The story goes on to report the following:

The latest Journal poll this month found negative views of the GOP outweighing positive views among registered voters by 10 percentage points—41% to 31%. That is a major improvement from last October, in the wake of the shutdown, when negative views outweighed positive views by 31 points, or 53% to 22%. The uptick also means the parties are now viewed roughly equally. Negative views of the Democratic Party outweighed positive ones by 6 points. Views of the GOP have become more positive among several sectors of the population, including Latinos, independents and self-identified Republicans.

I highlight this story for several reasons, beginning with the fact that some people who advocated the approach that led to the shutdown–most especially Senator Ted Cruz–are still defending their role in that disaster. Worse, at the time Cruz and other key figures were charging that conservatives who didn’t support their gambit were supporters of Obamacare. They were part of the “surrender caucus.”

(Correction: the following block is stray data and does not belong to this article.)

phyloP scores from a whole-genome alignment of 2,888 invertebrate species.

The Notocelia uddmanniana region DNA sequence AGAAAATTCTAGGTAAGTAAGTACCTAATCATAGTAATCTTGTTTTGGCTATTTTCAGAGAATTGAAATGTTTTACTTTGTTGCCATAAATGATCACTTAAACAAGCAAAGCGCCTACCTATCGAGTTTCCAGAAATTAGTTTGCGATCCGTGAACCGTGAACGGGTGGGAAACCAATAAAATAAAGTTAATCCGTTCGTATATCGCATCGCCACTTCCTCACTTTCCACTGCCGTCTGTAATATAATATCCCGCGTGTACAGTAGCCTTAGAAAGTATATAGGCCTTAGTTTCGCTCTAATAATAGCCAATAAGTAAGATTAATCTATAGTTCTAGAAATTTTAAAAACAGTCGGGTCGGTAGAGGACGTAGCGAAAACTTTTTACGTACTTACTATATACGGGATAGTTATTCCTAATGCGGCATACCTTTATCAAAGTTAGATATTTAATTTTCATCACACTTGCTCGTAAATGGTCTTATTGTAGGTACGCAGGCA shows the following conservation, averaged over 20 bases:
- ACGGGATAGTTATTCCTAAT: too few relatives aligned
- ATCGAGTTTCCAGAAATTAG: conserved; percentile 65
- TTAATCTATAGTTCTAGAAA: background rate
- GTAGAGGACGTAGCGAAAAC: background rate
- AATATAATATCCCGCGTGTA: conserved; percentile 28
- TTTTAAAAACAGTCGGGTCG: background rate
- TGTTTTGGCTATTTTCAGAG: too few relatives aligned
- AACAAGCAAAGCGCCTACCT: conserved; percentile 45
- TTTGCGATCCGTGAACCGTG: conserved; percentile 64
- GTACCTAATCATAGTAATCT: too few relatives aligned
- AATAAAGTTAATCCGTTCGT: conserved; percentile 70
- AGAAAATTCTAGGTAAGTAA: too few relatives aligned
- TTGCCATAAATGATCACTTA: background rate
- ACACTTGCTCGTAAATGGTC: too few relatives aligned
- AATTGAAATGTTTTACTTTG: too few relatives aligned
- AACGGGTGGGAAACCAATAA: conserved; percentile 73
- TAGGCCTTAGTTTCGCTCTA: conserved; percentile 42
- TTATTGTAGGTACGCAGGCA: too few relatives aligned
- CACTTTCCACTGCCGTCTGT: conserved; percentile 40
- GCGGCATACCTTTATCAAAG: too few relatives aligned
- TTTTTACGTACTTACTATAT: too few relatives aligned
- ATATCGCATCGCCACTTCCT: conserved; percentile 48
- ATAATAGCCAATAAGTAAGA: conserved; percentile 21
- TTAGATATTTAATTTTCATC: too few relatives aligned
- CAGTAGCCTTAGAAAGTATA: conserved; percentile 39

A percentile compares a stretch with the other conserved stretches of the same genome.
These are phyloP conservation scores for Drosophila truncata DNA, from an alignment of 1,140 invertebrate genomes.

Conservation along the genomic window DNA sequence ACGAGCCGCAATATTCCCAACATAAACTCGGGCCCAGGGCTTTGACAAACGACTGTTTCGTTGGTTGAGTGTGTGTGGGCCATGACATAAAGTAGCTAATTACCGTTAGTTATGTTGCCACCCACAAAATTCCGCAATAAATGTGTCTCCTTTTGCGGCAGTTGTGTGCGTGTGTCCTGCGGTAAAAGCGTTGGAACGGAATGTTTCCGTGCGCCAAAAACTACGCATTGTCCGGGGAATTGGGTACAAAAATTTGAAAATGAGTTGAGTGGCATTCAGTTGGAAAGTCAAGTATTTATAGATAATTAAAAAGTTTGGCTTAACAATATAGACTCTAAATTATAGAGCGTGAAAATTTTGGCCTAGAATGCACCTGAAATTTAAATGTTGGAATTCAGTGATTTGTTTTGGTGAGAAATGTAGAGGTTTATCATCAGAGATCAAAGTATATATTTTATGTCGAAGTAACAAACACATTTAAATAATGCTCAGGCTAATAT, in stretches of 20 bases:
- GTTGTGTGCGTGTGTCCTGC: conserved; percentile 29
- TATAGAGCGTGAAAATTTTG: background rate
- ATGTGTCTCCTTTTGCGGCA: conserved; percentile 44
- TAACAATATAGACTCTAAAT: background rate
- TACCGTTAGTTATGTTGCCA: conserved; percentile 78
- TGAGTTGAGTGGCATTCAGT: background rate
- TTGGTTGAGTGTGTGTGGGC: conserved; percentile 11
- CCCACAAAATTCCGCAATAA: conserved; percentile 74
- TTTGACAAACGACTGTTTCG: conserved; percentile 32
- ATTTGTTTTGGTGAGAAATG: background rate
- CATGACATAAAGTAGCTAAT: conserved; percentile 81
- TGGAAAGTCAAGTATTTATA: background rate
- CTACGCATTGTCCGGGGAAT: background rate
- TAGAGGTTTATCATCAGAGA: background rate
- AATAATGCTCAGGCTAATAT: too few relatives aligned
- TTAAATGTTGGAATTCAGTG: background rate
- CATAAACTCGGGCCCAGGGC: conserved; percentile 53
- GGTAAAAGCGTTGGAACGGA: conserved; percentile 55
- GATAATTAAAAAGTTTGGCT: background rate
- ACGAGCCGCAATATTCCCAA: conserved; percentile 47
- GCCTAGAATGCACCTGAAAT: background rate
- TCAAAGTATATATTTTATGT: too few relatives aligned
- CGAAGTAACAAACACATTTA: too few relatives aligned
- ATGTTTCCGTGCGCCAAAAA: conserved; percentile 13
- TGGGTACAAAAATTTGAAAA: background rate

This assertion was always untrue, and Cruz & Company had to know it was untrue. Yet they continued to make the assertion, presumably in order to appeal to Tea Party members by portraying themselves as intrepid and anti-establishment, as the William Wallaces of modern-day politics.

This whole thing was ludicrous from beginning to end; many of us predicted in advance how badly it would turn out. It has taken the GOP the better part of a year to undo the damage caused by the shutdown.

This is yet another reminder that conservatives should invest their hopes in politicians who are both principled and prudent. Who are more serious about governing than in mindless symbolism. And who have enough self-control to keep their personal ambitions from injuring their party and conservatism.

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OCare Will Still Come Back to Haunt Dems